It is a simple, basic ratio that tells you how much money you’re making from sales. You’d generally want this to be a higher number. There is no standard threshold however.

Formula: Operating Cash Flow Ratio = Cash Flow From Operations (CFO) / Sales 

In the above example, the CFO is 50,500. Let’s take net sales (revenue) as 40,000. This is merely for the sake of illustrating an example. 

(The original sales amount will normally be found in the income statement. It is the top line item to which we make certain deductions and arrive at net income. We’ve discussed this in a previous lesson. 

Here, the operating cash flow would be 50,500 / 40,000 = 1.26 or 12%.

This is a comparatively lesser figure. It indicates the business has areas where it could improve. For instance, the statement shows an excessive amount of 17,000 in receivables. This could imply that many customers are defaulting which isn’t a good sign. 

Asset Efficiency Ratio

This ratio tells you how well the company’s assets are used to generate money for the company. If you’ve been running the online business for quite a few years, then it would definitely help add some weight to your pitch to investors.

Formula: Asset Efficiency Ratio = Cash Flow from Operations / Total Assets

Let’s say the total assets in the balance sheet amount to 70,000.

The ratio becomes 50,500/70,000 =0.721 or 72%. This implies a healthy asset utilization. 

Current Liability Coverage Ratio

It is a ratio that is a useful indicator of solvency. It tells you how well your business is handling debt. The proportion of cash flow from operations (deducting paid dividends) against current liabilities helps you ascertain the current liability coverage ratio. Dividends are included in the finance section of the cash flow statement.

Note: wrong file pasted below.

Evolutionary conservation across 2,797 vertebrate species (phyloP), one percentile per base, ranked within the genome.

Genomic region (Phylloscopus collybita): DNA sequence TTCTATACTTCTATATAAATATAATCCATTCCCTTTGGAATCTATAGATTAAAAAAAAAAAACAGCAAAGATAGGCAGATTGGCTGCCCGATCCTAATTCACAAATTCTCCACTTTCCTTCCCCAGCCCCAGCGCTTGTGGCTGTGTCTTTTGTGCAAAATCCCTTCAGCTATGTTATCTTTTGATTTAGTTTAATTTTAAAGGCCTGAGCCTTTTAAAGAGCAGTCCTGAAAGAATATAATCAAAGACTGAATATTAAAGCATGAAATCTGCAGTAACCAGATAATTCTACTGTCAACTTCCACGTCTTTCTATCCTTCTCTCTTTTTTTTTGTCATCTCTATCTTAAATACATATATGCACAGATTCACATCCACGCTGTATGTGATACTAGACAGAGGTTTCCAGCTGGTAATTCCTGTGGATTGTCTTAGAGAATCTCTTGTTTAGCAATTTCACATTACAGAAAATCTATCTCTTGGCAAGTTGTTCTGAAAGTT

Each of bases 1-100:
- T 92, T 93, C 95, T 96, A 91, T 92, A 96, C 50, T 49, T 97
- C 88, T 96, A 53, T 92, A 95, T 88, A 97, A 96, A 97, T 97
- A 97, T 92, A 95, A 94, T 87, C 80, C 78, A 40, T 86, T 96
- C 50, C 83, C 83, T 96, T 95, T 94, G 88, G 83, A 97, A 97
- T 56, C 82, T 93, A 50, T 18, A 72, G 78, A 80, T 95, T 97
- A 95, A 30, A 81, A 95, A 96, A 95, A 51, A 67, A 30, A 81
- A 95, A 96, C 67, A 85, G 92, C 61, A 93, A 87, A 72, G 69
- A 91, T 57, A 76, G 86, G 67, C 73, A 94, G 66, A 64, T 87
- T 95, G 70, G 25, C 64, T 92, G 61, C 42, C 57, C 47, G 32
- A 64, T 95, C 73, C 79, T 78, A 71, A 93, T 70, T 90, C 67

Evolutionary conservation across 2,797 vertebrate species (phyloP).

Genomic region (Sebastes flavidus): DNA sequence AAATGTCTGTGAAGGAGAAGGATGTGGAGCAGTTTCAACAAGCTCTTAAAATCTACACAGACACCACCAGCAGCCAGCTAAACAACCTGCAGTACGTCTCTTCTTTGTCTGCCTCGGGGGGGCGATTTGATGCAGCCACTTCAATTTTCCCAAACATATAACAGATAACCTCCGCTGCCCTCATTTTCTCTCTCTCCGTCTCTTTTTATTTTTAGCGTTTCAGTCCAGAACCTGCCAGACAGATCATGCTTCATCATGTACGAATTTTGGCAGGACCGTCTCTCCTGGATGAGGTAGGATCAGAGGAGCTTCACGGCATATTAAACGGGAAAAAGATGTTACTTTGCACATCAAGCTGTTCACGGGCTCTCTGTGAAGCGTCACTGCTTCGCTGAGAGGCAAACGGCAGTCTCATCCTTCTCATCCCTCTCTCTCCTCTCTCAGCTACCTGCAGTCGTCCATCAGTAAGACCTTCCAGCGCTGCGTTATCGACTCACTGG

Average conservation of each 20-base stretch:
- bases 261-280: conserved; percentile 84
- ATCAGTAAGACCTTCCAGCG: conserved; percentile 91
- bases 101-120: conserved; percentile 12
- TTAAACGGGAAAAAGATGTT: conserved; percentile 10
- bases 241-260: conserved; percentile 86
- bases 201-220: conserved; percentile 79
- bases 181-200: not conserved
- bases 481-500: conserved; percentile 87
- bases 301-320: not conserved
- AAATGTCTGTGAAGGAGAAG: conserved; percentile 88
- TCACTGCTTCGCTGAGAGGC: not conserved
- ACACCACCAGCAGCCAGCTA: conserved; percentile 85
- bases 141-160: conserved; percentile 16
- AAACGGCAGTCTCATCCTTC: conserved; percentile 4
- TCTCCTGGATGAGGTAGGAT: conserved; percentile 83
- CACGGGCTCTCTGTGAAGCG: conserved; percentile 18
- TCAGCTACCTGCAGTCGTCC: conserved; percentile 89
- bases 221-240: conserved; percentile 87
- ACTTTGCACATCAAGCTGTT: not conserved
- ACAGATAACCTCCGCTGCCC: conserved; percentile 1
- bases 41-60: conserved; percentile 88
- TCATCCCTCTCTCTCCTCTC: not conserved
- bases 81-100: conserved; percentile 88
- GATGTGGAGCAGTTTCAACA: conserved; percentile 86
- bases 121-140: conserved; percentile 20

Formula: Current Liability Coverage Ratio = ( CFO – Dividends Paid ) / Current Liabilities.

Let’s say the dividends paid are 0 and current liabilities are 3000.

Then the current liability coverage ratio becomes: 

50,500 / 3000 = 16. 83.

Long-Term Debt Coverage Ratio

Although the cash flow statement is primarily concerned with the short-term debt and expenses, we can simultaneously use it to determine long-term obligations as well. The higher the ratio, the more cash you need from operations to meet debt in the long-term.

Formula:Long-term Debt Coverage Ratio = ( CFO – Dividends ) / Long-term Debt

Let’s say long term debt is 30,000. Since dividends are 0, then Long-term debt coverage becomes:

50,500/ 30,000 = 16%

Interest Coverage Ratio

It is a simple ratio that gives you an insight into whether there are sufficient funds to make interest payments on time for current debts. The lower the ratio, the more compromised your business becomes. The higher the number, the more stable your financial position is. If the ratio is less than one, then your business is at serious risk.

Formula:Interest Coverage Ratio = ( Cash from Operations + Interest Paid + Taxes Paid ) / Interest Paid

Let’s say interest paid is 500 and taxes are 1500.

So the example becomes :

(50,500 + 500 + 1500) / 500 = 105.

Cash Generating Power Ratio

As the striking name suggests, this ratio shows you how well your business is able to generate money from operations alone. 

Cash Generating Power Ratio = Cash from Operations / ( CFO + Cash from Investing Inflows + Cash from Finance Inflows )

Cash from investing inflows here is 30,000

and from financing is 20,000.

So 50,500 /100,500 = 50%.

Half of the business cash inflows are from operations alone. 

External Financing Index Ratio

The ratio measures how much your business depends on financing to maintain a healthy stream of cash inflow. We analyze cash from financing compared to cash from operations. Lower figures indicate stability. A high ratio indicates your company is dependent on financing more than it is on operations, which is a bad sign for the business.

Companies with solid fundamentals generally have a negative number for this ratio.

External Financing Index Ratio = Cash From Financing / Cash from Operations

10,000 / 50,500 = 19%.  This is a healthy figure for the business which could be lower in the long run. 


These are some of the basic ratios you use to analyze your business based on the cash flow statement. There are numerous insights you can gain from it, especially if you compare it with similar online businesses in your industry.